Anim Zemorot: A Modern Purim Parody
For many centuries, parodies have been part of the Purim literature (see this post discussing their history). One particularly popular genre of Purim literature has been the fake tefila. Perhaps the best-known collection is the “Kol Bo” (first printed in L’vov, 1855 - see I. Davidson, Parody in Jewish Literature, n. 191 discussing this work, and a later example here) which runs the gamut of Kiddush to Yetziv Pitgam (de-Lot mi-S’dom) and Mareh Haman to an elaborate Haggada (known as Leil Shikkorim) and even includes a collection of "Shu"t Le-Purim (which isn't recorded in Kuntres ha-Teshuvot). A collection of these and other Purim works have been recently republished in Ve-Nahafokh Hu, ed. Dov Goldberger, 2. vol., (https://www.getit.co.il/BN_Direct/43804/).
Elli Schorr has added his own contributions over the years to this venerable genre. In honor of his daughter's Bat Mitzva (this past Rosh Chodesh Adar), he published his works, as well as several of the “classics” and some by Rabbi Aharon Frazer, to flesh out a preliminary “machzor” for Purim, entitled אנעים זמורות. (The title, like many of the lines in the machzor, is a play whereby a sacred text undergoes a minor spelling change to reference wine, or drinking, or levity, etc.) One wishes, incidentally, that Schorr would have actually composed a faux אנעים זמירות to include in the “liturgy”.
For over a decade, Schorr has been sending Purim mailings, on an informal basis, to friends and family (and some have appeared on his blog, purim365.blogspot.com, albeit not a fulsome treatment). Most have been of the tefila genre, but others have included a parody of Aviviah Gottlieb Zornberg’s books on Chumash (co-authored with Chaim and Shari Saiman) and particular pieces that have focused more on current events or community politics than the timeless nature of the tefila parody. Having written pieces that have been parodies of Shabbat, Pesach, Shavu’ot, Yom Kippur, and Sukkot liturgy, among others, there was enough material to print something that would be more of an anthology, across the Jewish calendar. As he has developed more knowledge of the world of classical piyyut (largely owing to the tutelage of his neighbor, Prof. Avi Shmidman), he has also reworked older piyyutim to better reflect paytanic sensibilities. For example, his old Tefilat Gefen (a takeoff on Geshem) was reworked this year to be an alphabetic acrostic, like the original Geshem. Some of the rhyme scheme, though, was left imperfect, at the preference of a good punchline.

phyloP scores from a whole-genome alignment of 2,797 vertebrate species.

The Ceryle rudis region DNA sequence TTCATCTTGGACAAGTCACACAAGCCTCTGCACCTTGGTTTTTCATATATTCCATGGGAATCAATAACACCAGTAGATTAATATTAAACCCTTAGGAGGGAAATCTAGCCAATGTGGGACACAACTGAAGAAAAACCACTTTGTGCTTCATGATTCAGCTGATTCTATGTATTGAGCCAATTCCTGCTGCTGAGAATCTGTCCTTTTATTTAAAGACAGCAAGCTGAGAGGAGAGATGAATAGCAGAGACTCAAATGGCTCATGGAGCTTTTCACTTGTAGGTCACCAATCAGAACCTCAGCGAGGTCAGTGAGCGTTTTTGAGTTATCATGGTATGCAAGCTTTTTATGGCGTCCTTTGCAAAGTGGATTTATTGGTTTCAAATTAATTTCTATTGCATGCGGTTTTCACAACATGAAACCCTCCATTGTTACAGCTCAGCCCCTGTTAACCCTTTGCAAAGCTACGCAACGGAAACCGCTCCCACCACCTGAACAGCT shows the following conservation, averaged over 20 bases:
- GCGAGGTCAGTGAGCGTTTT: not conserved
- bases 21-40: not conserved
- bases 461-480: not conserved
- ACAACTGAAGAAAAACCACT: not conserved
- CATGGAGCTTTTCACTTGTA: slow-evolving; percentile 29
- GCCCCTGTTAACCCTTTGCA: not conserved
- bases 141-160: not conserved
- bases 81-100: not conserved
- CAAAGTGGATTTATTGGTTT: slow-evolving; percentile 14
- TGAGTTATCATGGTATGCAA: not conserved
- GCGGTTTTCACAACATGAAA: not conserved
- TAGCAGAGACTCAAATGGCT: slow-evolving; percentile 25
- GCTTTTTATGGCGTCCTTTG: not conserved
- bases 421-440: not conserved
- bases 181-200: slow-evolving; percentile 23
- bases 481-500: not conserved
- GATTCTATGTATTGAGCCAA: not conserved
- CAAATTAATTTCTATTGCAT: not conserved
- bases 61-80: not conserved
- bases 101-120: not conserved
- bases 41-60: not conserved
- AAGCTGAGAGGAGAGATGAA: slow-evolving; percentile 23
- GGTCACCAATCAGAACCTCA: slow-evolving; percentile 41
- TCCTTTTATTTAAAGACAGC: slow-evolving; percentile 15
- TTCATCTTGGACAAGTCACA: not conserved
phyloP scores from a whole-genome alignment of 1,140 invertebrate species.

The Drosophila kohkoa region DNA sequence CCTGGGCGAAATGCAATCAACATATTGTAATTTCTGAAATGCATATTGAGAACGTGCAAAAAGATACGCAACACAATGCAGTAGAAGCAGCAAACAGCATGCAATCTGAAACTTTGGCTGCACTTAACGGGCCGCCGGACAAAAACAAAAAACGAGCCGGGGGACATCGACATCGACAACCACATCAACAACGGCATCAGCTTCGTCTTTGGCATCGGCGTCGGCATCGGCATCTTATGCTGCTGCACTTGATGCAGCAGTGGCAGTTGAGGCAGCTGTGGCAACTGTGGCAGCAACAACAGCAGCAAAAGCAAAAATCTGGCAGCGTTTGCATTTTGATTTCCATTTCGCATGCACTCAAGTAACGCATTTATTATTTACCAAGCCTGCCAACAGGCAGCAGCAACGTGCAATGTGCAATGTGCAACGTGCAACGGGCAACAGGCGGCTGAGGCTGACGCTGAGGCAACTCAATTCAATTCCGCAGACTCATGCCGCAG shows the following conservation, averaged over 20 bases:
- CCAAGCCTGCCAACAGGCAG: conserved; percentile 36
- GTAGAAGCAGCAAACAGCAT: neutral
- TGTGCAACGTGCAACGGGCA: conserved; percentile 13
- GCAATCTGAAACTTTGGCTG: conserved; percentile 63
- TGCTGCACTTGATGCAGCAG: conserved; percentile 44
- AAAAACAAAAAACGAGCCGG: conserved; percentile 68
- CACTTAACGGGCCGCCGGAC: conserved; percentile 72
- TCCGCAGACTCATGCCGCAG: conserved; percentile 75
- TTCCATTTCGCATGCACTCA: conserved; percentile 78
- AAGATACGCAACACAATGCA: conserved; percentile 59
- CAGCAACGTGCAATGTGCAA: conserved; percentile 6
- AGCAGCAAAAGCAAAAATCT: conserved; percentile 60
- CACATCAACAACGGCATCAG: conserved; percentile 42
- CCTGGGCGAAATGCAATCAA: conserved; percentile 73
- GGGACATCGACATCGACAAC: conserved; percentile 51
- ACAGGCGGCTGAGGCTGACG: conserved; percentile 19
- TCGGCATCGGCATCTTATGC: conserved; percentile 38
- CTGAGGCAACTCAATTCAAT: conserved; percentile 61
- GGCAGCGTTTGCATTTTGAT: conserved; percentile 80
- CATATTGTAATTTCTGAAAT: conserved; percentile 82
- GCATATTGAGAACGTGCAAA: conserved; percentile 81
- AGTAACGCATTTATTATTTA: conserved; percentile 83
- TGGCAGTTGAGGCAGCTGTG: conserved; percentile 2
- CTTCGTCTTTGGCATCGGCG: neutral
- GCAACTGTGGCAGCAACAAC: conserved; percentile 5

Some of the more recent works, such as ברכת המזון, a spoof of the special bentsching recited at a Brit Milah, are more faithful to the paytanic conventions of proper rhymes and meter and often include a חתימה מקראית where the last line of a stanza is a direct quote of a pasuk. This may be the best example in the book of a parody of both the form and the content. The stanzas are to a meter and rhyme identical to the original and, if sung with the nusach, sound authentic. Additionally, the רשות asked at the beginning of the zimmun is turned on its head, and permission is asked of, inter alia, mamzerim, chalalim, and Haman’s children. The הרחמן section at the end turns both the blood covenant and the eschatological visions into dreams of a great, big, drunken Purim se’udah.
Other pieces reappearing here, with minor varations (and many of them with nikkud for the first time, though with some errors in the preliminary draft edited here), are an akdamut retelling the story of Purim in faux Aramaic, Kabbalat Shabbat witha במה משתכרין nd כגוונא both, a stream-of-consciousness Kiddush published by Professor J. Tabory attributed to his late father, Rabbi Zvi Tabory, and a מראה כהן depicting a kohen having delivered a ruling regarding mareh nega’im, changing the meaning of the phrase mareh kohen.
Several pieces make their first appearance in this addition. The most ambitious is a parody of amitz koach (“mitz koach”, excerpted below) written according to the same poetic convention as the original (alphabetical acrostic, 5 words per each non-rhyming line) and, like many of the Yom kippur piyyutim, starts from the Creation and works its way to the main event. In this case, the event is not the Temple service, but is the Shushan chain of events. Instead of the priests prostrating themselves, those in the king’s courtyard do so (when Haman passes by); instead of a goat tumbling down hill, drunkards are rolling away; instead of counting blood sprinkles, Haman’s sons (or, alternatively, glasses of wine drunk) are counted. Written with the sensibilities of a chazzan, ואף הוא היה מתכוון works well with Rosenblatt’s classic niggun for a duet. Several smaller pieces, not bearing enough humorous content to stand alone, are included here as well. One is a special nusakh inspired by last year’s Erev Pesach where, in one morning, we had bi’ur chametz, bi’ur of shevi’it wine, birkat ha-chammah, and siyyum for the first borns. Another piece is a short “ushpizin” for Purim. A parody of the prayer for the government (תפילה לשלום חמר המדינה) appears below, as does a special version of the trop for annoying people. (See below for a few examples.)
People interested in obtaining one of the remaining hard copies, should contact the author directly, at elli dot Schorr at gmail.